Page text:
What sort of game do they play then, seeing that it has brought them so far? Well, when it has been said that they have had no international experience yet, it is not quite true, because it is obvious that they have squeezed every bit of badminton knowledge they could get out of their contacts with Indonesia. To an amazing extent they have been able to adopt the Indonesian style in every detail from the backhand service to the rolling net cord drop shots, and particularly the best Chinese singles players as exact copies of Tan Joe Hock in his best days. Judging from their methods during their stay in Denmark there can be little doubt how this result has been achieved, because even if the Danish players were beaten easily, nearly every stroke they made and every step they took was filmed and written down by the Chinese coaches and players, and diagrams were drawn of the tactics employed in the doubles. After their return to China the officials will no doubt dissect all this material and turn whatever they can find profitable into practical use. This is badminton on a scientific level that we have never witnessed before in Europe.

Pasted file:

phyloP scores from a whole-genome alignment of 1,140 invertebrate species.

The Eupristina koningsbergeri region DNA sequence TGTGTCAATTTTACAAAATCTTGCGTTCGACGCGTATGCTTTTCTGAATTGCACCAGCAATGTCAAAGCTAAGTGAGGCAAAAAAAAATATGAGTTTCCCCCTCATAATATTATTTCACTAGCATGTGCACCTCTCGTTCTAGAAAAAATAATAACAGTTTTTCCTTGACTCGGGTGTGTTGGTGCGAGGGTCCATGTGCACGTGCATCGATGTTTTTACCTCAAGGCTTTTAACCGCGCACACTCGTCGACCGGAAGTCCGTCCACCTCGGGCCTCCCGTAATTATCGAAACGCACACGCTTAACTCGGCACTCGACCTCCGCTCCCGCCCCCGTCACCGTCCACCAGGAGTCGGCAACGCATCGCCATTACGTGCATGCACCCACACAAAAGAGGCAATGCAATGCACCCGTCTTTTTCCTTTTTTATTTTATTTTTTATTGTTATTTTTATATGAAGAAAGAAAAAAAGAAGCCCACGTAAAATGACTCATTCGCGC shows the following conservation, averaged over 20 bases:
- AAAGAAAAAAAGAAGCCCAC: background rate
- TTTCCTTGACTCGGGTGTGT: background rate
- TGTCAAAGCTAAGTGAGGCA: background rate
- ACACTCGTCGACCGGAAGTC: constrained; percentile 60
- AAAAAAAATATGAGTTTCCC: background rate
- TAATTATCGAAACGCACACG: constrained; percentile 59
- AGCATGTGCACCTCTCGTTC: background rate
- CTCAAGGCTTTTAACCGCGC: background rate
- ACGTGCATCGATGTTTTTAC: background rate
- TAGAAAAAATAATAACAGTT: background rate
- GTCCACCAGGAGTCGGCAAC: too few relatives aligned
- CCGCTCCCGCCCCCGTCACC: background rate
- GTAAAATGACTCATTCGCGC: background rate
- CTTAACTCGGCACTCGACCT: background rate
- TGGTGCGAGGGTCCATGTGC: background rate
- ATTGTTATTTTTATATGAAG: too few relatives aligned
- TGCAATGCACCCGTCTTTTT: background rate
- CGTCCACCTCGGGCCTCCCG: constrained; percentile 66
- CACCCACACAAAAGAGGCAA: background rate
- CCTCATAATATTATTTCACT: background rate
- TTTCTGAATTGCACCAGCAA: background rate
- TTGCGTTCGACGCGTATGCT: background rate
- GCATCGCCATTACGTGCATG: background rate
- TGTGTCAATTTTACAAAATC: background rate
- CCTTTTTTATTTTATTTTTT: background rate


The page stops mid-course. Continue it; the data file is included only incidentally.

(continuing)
What Makes Them so Good?
But let us get back to the question of what makes them so good. The strokes adopted from the Indonesians would not do the trick alone because several European players can equal or even surpass them as far as strokes are concerned, but the fantastic speed, both in the movements of their bodies and of their rackets, I have seen produced by the players of no other nation yet. No matter how difficult a shot you have made your Chinese opponent retrieve at the far end of the court, you will find him ready with his racket lifted, to tap your next drop shot almost before it has passed the net.
Besides, they have learned to use jumping with great advantage in most forehand strokes in the background of the court; in this way they meet the shuttle at the earliest possible moment, and their smashes tend to get steeper. Their game differs from that of the great Malaysian singles players by being a constantly attacking one, never leaving the opponent a moment of peace and making a decider as soon as possible instead of relying on his eventual errors after endless rallies.
Powerful Play of Ladies